Older woman receives a vaccine in her arm

How the COVID-19 Vaccines Work to Protect You  

This blog will be updated as additional COVID-19 vaccines become available.  

Vaccination is essential to making progress in the COVID-19 pandemic. Two COVID-19 vaccines have been authorized for emergency use by the U.S. Food and Drug Administration so far, and more are in development. Here’s a look at the technology behind the vaccines 

Messenger RNA Vaccines 

The first two COVID-19 vaccines authorized for emergency use by the FDA are made by Pfizer-BioNTech and Moderna. Both vaccines require two shots and use messenger RNA to trigger an immune response in the body.  

The Pfizer and Moderna COVID-19 vaccines cannot cause COVID-19, as they do not use a live virus. The messenger RNA, or mRNAteaches our bodies to make a protein to trigger an immune response 

Here’s how it works:  

  1. The mRNA vaccine is administered to the upper arm muscle 
  2. The mRNA encounters the body’s cells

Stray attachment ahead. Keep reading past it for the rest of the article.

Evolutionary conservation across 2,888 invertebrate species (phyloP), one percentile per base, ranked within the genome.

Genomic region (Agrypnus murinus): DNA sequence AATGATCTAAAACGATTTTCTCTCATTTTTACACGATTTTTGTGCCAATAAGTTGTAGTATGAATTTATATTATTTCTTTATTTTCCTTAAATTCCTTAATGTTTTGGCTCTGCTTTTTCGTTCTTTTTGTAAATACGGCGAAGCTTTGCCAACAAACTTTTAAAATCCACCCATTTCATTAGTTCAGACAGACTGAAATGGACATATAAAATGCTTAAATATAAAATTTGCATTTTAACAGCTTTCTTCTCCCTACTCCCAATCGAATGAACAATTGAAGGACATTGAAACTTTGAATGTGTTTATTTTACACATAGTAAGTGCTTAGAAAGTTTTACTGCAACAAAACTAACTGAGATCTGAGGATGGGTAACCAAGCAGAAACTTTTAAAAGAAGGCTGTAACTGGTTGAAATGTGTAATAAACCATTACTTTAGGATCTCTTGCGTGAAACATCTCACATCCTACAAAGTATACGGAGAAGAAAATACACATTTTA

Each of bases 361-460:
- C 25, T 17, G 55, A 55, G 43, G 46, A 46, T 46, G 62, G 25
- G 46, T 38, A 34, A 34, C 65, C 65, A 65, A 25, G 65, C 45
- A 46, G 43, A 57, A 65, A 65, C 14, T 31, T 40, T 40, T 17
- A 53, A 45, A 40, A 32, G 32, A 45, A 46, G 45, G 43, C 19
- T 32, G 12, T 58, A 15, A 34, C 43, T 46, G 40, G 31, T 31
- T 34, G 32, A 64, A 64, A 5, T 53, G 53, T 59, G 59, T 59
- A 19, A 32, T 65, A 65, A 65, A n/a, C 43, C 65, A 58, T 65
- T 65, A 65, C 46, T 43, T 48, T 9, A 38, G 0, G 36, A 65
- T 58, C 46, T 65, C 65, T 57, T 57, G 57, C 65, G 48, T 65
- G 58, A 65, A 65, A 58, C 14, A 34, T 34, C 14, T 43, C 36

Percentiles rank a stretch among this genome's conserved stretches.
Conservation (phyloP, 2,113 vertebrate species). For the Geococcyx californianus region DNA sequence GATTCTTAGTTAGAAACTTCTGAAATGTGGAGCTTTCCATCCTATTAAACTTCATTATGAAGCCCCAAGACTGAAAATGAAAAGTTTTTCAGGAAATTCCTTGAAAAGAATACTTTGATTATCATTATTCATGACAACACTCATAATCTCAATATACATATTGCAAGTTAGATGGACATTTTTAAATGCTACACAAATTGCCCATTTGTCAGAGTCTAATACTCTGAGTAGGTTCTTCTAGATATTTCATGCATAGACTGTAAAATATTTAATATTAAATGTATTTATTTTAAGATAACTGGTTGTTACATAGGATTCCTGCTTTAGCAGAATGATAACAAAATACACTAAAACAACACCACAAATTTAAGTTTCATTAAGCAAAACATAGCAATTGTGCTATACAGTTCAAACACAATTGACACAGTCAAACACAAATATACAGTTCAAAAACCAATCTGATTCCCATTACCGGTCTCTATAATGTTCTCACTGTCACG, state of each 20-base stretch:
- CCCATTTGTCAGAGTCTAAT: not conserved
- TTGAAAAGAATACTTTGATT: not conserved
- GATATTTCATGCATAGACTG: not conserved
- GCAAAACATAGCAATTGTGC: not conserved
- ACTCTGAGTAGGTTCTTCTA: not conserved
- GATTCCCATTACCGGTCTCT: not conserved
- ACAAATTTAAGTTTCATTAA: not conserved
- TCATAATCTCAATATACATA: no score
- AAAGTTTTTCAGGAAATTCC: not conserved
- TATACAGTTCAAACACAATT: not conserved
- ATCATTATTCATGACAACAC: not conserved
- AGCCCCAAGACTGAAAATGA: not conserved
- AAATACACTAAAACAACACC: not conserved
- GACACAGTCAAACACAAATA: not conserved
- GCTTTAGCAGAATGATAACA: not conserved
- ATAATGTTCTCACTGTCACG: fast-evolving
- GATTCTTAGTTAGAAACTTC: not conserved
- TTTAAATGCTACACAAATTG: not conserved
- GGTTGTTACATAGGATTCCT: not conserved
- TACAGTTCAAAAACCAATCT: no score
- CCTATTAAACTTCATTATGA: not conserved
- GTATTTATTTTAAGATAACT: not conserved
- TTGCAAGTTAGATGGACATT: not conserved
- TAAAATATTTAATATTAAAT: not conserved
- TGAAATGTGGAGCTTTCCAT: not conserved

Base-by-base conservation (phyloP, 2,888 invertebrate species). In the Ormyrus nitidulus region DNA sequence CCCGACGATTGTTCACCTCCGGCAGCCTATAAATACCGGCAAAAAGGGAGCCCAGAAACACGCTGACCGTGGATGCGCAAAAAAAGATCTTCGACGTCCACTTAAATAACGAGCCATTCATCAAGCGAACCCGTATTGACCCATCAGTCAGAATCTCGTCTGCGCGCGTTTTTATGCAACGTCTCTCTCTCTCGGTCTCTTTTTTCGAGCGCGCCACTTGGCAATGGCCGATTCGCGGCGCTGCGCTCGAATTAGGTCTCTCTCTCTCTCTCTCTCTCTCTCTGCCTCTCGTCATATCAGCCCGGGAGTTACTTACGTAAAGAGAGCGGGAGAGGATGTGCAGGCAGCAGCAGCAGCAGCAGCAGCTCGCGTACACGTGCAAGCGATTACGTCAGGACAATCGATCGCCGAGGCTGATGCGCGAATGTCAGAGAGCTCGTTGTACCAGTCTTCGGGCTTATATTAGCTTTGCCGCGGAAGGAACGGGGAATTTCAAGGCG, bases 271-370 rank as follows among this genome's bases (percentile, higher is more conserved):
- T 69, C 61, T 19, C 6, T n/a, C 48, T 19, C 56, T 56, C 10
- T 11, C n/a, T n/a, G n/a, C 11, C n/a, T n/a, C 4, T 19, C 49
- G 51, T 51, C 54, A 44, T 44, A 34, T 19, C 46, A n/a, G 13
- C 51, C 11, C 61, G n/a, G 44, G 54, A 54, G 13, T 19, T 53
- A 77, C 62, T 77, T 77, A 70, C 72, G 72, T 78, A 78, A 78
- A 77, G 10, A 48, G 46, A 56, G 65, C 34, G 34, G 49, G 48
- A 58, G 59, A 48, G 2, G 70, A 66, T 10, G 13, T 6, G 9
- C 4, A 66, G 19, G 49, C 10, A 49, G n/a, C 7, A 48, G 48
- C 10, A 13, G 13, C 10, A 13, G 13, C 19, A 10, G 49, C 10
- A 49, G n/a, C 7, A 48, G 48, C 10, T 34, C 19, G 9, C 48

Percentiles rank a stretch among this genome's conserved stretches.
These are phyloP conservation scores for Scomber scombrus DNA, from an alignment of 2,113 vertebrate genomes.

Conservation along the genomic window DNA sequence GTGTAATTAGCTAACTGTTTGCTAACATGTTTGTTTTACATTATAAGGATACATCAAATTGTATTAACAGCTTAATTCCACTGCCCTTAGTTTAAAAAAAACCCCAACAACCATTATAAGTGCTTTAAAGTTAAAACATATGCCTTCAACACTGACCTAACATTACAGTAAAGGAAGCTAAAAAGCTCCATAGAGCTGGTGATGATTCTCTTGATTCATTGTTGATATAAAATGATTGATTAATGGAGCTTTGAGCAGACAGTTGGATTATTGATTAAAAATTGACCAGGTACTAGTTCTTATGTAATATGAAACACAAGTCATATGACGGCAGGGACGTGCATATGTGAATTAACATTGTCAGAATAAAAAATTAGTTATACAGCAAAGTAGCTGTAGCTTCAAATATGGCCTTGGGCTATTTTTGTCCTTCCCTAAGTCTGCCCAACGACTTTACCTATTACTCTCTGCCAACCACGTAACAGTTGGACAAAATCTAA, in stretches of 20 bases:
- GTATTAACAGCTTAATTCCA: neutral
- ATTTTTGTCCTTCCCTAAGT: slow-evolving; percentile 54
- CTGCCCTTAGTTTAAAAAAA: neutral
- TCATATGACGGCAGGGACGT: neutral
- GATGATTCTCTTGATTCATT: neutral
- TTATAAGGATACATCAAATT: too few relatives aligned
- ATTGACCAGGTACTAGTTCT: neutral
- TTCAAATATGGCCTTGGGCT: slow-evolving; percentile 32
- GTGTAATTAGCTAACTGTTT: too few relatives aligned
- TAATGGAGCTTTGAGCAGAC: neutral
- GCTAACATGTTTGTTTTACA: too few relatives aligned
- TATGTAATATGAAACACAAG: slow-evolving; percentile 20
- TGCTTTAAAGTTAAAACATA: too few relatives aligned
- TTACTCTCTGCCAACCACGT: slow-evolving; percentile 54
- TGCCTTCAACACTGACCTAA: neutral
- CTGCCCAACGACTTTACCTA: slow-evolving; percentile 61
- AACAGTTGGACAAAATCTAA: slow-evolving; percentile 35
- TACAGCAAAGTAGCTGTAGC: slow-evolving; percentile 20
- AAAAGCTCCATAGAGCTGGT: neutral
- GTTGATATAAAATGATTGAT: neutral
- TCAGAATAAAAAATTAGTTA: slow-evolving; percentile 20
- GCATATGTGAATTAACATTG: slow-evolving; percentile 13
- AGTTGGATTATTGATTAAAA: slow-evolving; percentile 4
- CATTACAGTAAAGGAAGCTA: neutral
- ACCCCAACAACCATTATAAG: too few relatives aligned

3. The cells follow the mRNA’s instructions to produce a new protein piece  
  4. The cell destroys the mRNA instructions now that it has used them, and displays the protein piece on its surface  
  5. Our immune system recognizes that the new protein doesn’t belong on the outside of the cell and begins making antibodies  

The mRNA never enters the nucleus of the cell, where our DNA is kept – so they do not affect or alter our DNA. While mRNA, is a new vaccine technology, it has been in development for years as scientists have studied the flu, Zika, rabies and cytomegalovirus. 

Both the Pfizer and Moderna COVID-19 vaccines are known to cause side effects, including pain and swelling at the injection site, fever, chills, tiredness and headache. These side effects mean the vaccine is working and that your immune system is responding as intended.  

For daily updates on vaccine information and distribution in Michiganread more here: COVID-19 Vaccines: What You Should Know 

This content has been reviewed and approved by Dr. S. George Kipa, deputy chief medical officer at Blue Cross Blue Shield of Michigan.

More from MIBluesPerspectives.com: 

Photo credit: Ridofranz

Leave a Comment

Your email address will not be published. Required fields are marked *